This he did ... to say that he was despatching a car to come collect them to attend a bash he was throwing that evening in London (and was the reason he gave for being in such a hurry and unavailable by radio).

Apparently the entire Army ATC crew attended and, perhaps needless to say, nothing more came of it! What brilliant days they were!

Now, to answer your question: Yes, we are collecting all aircraft related to the Ferranti family (including their fixed wing fleet). Regarding AVN specifically we have the IrishAirPics image of this craft at Galway but, it is such a terrible photo and completely out of focus. If you have something better then ... yes please, it would be most welcome.

I'm PM'ing you my email address in case you are unable to post the photo onto PPRuNe.


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Old 18th Jul 2010, 09:31
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I haven't seen Bob Smith's name crop up yet he was the first Ferranti chief pilot as I recall...Is he still alive ??
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Old 18th Jul 2010, 11:10
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Bob Smith ended up becoming a mildly controversial figure in the latter days of his tenure as Ferranti's Managing Director. This was due (in part) to his somewhat unorthodox lifestyle choices and by a certain degree of envy from some of his industry peers. Bob was however held in esteem by Ferranti's loyal clients who revelled in the five star service he created.

You need to imagine the impact Ferranti made pretty much everywhere they went in those pioneering days of executive helicopter aviation. As the business of personalised helicopter transport was growing, and newcomers setting up their operations, in would fly a Ferranti helicopter gleaming in its Dijon yellow colours, which were never permitted to dull or fade, replete with hand crafted interiors of leather, wood and wool (bespoke commissions from Rolly Royce's own suppliers Connelly Brothers and Mulliner Park Ward), white seat belts (so that passengers would have no fear of soiling their garments – which had previously been a concern) and with pilots wearing mohair and wool hand tailored uniforms with solid silver be-jewelled cap badges and ... wait for it ... white gloves!

In retrospect it was perhaps a cruel infliction upon the crews but ... the passengers loved it and as a result of this, and Ferranti’s obsessive commitment to professionalism, the company was propelled, for a time, to the fore of British executive helicopter aviation and, in many cases set standards which were to become benchmarks for an entire industry.

Bob joined Ferranti in 1964 flying their first helicopter, a Westland Widgeon G-APVD, in which he conducted test flying on the various aircraft flight systems being developed by Ferranti and which included the stability augmentation system (SAS) and flight management systems (flight instrument packages, flight director guidance (for all flight phases) and autopilot coupling). These systems were developed by Ferranti’s aircraft equipment division at Moston, Manchester and Bracknell, Berkshire.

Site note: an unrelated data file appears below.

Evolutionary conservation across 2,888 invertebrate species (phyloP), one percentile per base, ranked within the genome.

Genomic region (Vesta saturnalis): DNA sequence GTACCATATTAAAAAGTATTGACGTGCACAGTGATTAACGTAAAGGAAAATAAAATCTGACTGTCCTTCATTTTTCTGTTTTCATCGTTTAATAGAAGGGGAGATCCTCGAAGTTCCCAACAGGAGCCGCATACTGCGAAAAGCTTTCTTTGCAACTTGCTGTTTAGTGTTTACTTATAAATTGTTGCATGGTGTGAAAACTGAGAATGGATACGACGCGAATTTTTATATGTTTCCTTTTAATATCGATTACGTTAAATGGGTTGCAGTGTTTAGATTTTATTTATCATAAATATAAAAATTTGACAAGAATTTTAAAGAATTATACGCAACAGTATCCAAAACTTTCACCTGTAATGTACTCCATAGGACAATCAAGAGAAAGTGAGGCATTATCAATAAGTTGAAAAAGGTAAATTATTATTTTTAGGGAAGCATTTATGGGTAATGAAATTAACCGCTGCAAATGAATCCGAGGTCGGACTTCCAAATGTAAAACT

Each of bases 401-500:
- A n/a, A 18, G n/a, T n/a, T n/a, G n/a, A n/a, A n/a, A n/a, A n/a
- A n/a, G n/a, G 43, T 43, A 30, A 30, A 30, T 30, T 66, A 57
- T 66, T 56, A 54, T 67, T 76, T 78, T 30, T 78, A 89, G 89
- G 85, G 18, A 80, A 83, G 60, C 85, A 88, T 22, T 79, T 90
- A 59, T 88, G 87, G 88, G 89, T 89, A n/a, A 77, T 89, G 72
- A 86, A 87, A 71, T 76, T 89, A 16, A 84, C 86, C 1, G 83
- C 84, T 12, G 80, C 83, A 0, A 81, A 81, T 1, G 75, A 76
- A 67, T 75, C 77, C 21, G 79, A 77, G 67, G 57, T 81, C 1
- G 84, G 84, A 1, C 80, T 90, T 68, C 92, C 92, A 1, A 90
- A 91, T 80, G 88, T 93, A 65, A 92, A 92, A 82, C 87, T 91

Bob also doubled up as Sebastian de Ferranti’s personal pilot for though Ferranti had a ppl he wisely understood the limitations of his ability and knew that after visiting four factories in a day that to fight with nav and met while trying to master the wild stallion which was the Widgeon, was probably unwise. It is said that he found his next aircraft, the AgustaBell 47J2A, a more forgiving experience.

Bob went on to become Ferranti’s MD when the company was formed in 1971 and remained in this post until it was sold to BCal in April of 1979. Between ’79 and ’85 (when he moved to Africa) he held a number of corporate posts which included being the personal pilot to Vincent O’Brien (Irish racehorse trainer) and John Broome (developer of Alton Towers). From ’83 to ’85 he managed an offshore operation for the Brazilian-Anglo-Italian consortium Montreal Micoperi Worley (MMW) who took delivery of four new S76s which flew on contract to Petrobras. That operation achieved a 98.9% despatch rate during Bob’s tenure as their MD – an achievement acknowledged by Sikorsky’s sub-contractor and technical support firm, Keystone Helicopters (now owned by Sikorsky).

Bob concluded his professional days as ops manager of a company based in Tanzania, East Africa (operating 206s and a 105) and from there he retired to South Africa where he currently lives. He’s pushing into his 80s now and, for the most part, is in good health.

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Old 22nd Jul 2010, 21:52
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Just a few bits & pieces of contacts with Ferrnati in my early days at Shoreham.